Wrong or Write?

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Status: Finished  |  Genre: Non-Fiction  |  House: Booksie Classic
Writers, to be blunt, can be sad, weird little people. They're also pretty awesome to know. Read these facts about nutty writers and gasp!

Submitted: January 26, 2009

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Submitted: January 26, 2009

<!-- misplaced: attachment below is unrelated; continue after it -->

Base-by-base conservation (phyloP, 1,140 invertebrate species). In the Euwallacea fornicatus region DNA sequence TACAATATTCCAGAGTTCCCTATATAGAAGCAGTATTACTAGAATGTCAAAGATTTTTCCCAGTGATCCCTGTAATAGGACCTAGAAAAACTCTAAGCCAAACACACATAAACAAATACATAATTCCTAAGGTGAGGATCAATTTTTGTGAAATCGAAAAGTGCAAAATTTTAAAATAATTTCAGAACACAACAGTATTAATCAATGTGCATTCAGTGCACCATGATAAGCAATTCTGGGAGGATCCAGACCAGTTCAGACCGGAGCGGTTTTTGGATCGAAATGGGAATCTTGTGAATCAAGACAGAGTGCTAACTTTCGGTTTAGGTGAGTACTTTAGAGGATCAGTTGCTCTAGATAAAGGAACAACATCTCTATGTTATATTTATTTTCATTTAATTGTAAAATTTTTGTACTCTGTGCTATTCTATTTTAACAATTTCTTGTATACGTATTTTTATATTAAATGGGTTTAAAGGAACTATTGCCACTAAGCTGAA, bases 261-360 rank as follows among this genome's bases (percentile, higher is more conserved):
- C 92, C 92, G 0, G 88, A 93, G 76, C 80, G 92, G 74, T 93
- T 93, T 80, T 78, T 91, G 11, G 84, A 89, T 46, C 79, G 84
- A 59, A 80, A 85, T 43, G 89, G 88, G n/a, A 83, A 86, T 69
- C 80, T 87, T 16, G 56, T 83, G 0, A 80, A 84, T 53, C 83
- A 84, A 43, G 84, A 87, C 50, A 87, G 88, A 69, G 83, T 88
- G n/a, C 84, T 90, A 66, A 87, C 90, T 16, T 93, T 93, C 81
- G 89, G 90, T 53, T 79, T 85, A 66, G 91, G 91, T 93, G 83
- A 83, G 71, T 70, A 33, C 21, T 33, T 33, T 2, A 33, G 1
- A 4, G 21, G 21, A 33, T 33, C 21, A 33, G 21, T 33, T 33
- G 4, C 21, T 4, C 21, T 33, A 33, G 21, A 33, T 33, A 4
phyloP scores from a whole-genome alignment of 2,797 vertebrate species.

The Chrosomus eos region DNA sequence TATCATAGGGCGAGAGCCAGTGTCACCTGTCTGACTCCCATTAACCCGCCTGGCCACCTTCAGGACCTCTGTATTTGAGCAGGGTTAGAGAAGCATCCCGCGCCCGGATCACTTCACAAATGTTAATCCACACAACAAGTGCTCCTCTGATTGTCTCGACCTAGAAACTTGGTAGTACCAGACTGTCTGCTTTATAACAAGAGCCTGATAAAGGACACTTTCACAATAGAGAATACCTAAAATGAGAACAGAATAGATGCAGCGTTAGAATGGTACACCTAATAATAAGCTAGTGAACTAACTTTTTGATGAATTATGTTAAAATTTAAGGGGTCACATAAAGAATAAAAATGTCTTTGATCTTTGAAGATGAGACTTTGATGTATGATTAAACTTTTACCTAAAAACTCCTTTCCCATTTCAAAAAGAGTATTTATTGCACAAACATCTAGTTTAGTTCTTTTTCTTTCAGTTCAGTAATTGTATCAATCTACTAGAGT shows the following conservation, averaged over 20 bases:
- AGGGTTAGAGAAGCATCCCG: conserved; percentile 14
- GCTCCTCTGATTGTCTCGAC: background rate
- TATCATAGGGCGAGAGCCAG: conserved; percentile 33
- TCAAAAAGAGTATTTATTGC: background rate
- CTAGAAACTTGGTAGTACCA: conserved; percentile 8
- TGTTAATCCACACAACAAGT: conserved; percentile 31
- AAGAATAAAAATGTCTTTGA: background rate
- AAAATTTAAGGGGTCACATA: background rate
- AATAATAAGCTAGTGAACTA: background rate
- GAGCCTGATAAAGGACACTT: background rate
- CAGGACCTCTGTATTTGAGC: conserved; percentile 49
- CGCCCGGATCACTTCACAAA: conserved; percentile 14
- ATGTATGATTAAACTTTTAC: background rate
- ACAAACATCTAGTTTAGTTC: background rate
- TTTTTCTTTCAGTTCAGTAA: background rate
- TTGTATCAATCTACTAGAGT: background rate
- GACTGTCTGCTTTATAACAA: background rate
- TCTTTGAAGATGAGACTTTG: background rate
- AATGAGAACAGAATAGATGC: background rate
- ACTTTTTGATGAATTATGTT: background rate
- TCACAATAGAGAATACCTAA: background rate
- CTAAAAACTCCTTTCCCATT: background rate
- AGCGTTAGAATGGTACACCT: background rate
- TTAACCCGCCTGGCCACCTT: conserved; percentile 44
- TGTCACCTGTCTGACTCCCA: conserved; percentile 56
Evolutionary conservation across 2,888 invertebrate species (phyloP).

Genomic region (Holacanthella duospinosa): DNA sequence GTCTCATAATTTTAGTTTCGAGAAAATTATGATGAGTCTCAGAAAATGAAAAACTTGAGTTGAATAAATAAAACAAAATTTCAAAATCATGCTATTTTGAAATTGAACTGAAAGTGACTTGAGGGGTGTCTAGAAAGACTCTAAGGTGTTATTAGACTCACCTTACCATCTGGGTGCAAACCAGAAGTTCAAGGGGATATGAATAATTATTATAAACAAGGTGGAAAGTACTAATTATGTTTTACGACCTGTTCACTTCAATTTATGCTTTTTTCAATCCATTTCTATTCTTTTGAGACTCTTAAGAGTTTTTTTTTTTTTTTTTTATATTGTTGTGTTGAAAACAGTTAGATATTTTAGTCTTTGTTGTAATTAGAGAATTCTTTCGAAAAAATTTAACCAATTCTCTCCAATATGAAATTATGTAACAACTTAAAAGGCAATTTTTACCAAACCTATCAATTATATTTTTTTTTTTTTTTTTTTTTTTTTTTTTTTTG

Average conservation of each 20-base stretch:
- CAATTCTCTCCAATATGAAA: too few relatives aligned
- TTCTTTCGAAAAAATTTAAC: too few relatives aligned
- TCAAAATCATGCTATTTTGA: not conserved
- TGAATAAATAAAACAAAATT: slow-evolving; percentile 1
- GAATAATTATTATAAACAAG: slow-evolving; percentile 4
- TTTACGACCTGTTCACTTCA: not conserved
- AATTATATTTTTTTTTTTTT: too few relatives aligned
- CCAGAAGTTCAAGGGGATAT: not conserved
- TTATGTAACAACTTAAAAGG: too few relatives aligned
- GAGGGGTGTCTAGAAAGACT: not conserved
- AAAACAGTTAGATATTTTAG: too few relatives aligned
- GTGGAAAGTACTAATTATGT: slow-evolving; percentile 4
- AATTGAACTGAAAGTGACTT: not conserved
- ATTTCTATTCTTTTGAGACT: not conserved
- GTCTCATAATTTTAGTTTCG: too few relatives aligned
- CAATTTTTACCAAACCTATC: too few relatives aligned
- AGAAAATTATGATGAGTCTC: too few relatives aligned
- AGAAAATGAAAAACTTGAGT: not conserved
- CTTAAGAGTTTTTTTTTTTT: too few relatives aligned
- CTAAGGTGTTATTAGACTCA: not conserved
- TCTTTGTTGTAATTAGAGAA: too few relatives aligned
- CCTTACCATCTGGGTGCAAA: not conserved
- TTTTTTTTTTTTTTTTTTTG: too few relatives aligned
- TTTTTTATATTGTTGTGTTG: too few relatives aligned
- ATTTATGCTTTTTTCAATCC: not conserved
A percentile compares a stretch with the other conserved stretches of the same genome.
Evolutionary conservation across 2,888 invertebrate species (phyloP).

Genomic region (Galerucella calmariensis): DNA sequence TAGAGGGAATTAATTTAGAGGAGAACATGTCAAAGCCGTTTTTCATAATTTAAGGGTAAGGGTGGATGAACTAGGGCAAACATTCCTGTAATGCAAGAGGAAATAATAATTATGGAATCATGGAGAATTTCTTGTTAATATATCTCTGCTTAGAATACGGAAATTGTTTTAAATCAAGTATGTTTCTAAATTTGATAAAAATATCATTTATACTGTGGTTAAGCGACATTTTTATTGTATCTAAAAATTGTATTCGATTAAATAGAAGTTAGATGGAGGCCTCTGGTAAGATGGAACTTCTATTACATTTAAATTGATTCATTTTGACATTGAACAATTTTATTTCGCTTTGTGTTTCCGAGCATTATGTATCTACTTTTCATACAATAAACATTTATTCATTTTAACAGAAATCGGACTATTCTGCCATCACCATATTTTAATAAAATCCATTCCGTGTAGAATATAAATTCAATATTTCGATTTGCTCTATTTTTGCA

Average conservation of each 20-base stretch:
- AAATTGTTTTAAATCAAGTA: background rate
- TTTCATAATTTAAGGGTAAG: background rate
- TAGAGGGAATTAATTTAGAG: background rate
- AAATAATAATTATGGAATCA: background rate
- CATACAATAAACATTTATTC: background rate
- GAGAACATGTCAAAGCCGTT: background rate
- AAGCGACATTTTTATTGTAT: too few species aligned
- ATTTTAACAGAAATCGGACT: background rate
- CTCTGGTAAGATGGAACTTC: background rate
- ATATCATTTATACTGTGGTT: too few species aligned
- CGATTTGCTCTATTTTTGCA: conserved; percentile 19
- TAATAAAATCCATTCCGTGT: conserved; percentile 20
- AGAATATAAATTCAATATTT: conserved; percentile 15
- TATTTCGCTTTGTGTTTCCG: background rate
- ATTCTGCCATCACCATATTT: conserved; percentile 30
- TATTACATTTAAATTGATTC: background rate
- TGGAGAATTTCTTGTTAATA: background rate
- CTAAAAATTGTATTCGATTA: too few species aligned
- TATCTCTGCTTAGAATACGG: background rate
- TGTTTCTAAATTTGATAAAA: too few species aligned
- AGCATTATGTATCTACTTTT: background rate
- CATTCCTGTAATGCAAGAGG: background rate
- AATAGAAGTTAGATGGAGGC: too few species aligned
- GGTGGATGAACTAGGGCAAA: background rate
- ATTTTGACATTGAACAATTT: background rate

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1. Writers often have a strange sense of humour. Italian poet Pietro Aretino went to a play, and laughed so hard that he fell off his seat and smashed his skull. And apparently, the joke wasn't even funny! British novellist Algernon Charles Swinburne was a comedian, too. He would often dack his friends (pull down their pants to reveal their underwear) and liked to play Truth or Dare. He hated losing at it, too, so he'd agree to jump into ice-cold Lochs and eat turds. He also hosted a party, and made an entrance via sliding naked down the banister. Smooth move, Algy. 2. Writers often have this weird thing about death. The author of much beloved poem The Lady Of Shalott, Lord Alfred Tennyson would sit in graveyards as a child and make up stories about the corpses, deducting things from their headstones. Dante Gabriel Rossetti was so depressed when his wife died that he buried his life's work in poems in her coffin. Later, to get money, he changed his mind and dug them all up. They were bestsellers. Virgil, a Roman poet in 71 BC, swatted a fly, and felt so guilty he demanded that the court give him the death sentence. And the Scottish Lord Byron drank wine from a human skull. Okaaaaay.... 3. Writers sometimes like animals. Gerard De Nerval, a French author had a pet Lobster called Luchi, who he took out for walks on a ribbon. He also claimed that it talked to him. Dylan Thomas often thought he was a dog when drunk, and his friends would encourage him to growl and chase cats, while Dante Gabriel Rossetti (read 2 for more) was rumoured to have a private zoo, which had zebras and armadillos inside. 4. Writers aren't always model citizens. Roman writer Cicero made up a naughty poem about the roman ruler, Mark Anthony, so Mark Anthony chopped off his hands so that he could never write again. Percy Bysshe Shelley was jailed for two months for tying a cat to a kite, and flying it. Apparently, he hated cats-perhaps he should get to know Dylan Thomas!-and would spit at them if he saw them. Scottish Robert Leighton wrote against the church, so he had his ears and nose cut off , was branded on his back, and was whipped by the church. Yeowch! 5. Writers always get the good lines. Especially when dying! Here are some witty last words; Author of \"The Time Machine\" H.G. Wells was dying of malaria, and when his nurse came to check on him, he said gruffly, \"Go away, I'm bloody fine!\". He died twelve minutes later. Noel Coward had four dogs, and said, \"Goodnight, my darlings, i'll see you in the morrow.\" He had a heart attack on the way to his bedroom. Lytton Strachey grumbled, \"If this is dying, I think it an almighty bore.\" It WAS dying. And, although he wasn't a writer, I still think these are funny last words; Soldier William Erskine jumped from a house to the pavement, and said, \"Now why the heck did I do that?\"


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